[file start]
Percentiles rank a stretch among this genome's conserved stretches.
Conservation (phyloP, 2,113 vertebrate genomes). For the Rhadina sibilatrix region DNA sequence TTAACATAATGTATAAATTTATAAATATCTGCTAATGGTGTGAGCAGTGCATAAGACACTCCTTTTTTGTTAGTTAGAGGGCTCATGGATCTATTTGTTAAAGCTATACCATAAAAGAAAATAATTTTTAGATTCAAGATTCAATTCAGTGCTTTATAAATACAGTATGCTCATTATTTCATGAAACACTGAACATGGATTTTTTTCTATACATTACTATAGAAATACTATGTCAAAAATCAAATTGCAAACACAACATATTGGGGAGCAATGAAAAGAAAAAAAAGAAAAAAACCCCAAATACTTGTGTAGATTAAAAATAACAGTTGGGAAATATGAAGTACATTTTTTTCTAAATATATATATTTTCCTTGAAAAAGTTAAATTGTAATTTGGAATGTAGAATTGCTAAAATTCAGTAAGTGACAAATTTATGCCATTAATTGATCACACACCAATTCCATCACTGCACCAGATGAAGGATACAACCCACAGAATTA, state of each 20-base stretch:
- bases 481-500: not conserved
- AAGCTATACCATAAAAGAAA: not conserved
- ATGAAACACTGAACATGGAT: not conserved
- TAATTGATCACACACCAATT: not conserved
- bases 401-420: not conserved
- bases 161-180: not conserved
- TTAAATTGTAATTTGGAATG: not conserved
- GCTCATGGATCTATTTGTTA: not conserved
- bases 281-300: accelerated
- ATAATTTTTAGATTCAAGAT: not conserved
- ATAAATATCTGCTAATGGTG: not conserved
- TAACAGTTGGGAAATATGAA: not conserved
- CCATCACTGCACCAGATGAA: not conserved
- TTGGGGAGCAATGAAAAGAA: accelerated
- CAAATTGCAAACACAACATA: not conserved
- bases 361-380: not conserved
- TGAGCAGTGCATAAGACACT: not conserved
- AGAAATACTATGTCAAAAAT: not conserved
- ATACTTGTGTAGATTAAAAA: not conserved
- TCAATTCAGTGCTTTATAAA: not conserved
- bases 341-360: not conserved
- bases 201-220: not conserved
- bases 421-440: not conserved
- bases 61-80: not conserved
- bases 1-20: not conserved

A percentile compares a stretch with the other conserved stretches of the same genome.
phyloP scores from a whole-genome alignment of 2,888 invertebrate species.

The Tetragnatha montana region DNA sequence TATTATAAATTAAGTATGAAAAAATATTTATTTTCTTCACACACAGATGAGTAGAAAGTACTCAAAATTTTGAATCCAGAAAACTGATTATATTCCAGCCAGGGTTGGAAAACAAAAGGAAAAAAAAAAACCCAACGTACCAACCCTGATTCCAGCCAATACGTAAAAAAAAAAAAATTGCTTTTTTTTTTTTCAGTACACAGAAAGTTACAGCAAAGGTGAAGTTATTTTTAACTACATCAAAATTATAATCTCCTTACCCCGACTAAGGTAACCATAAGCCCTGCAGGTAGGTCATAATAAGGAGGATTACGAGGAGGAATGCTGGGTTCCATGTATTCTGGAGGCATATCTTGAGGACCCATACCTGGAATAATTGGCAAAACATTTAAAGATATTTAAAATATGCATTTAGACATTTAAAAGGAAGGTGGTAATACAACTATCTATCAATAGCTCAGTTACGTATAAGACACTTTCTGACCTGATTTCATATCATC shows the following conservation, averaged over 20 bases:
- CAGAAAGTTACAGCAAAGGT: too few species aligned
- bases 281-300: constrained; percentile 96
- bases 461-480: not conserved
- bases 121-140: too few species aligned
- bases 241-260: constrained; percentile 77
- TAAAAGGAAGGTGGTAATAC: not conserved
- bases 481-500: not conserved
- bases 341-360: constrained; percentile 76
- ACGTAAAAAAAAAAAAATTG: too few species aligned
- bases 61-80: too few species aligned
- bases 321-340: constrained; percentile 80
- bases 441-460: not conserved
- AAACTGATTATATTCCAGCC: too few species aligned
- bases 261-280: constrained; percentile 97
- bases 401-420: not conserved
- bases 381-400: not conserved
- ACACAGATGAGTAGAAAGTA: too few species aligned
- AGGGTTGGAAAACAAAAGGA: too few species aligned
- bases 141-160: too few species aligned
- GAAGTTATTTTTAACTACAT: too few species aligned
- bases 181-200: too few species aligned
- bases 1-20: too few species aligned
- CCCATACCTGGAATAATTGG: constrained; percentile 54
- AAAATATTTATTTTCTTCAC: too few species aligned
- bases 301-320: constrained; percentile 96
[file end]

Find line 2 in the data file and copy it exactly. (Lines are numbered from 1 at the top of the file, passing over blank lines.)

Conservation (phyloP, 2,113 vertebrate genomes). For the Rhadina sibilatrix region DNA sequence TTAACATAATGTATAAATTTATAAATATCTGCTAATGGTGTGAGCAGTGCATAAGACACTCCTTTTTTGTTAGTTAGAGGGCTCATGGATCTATTTGTTAAAGCTATACCATAAAAGAAAATAATTTTTAGATTCAAGATTCAATTCAGTGCTTTATAAATACAGTATGCTCATTATTTCATGAAACACTGAACATGGATTTTTTTCTATACATTACTATAGAAATACTATGTCAAAAATCAAATTGCAAACACAACATATTGGGGAGCAATGAAAAGAAAAAAAAGAAAAAAACCCCAAATACTTGTGTAGATTAAAAATAACAGTTGGGAAATATGAAGTACATTTTTTTCTAAATATATATATTTTCCTTGAAAAAGTTAAATTGTAATTTGGAATGTAGAATTGCTAAAATTCAGTAAGTGACAAATTTATGCCATTAATTGATCACACACCAATTCCATCACTGCACCAGATGAAGGATACAACCCACAGAATTA, state of each 20-base stretch: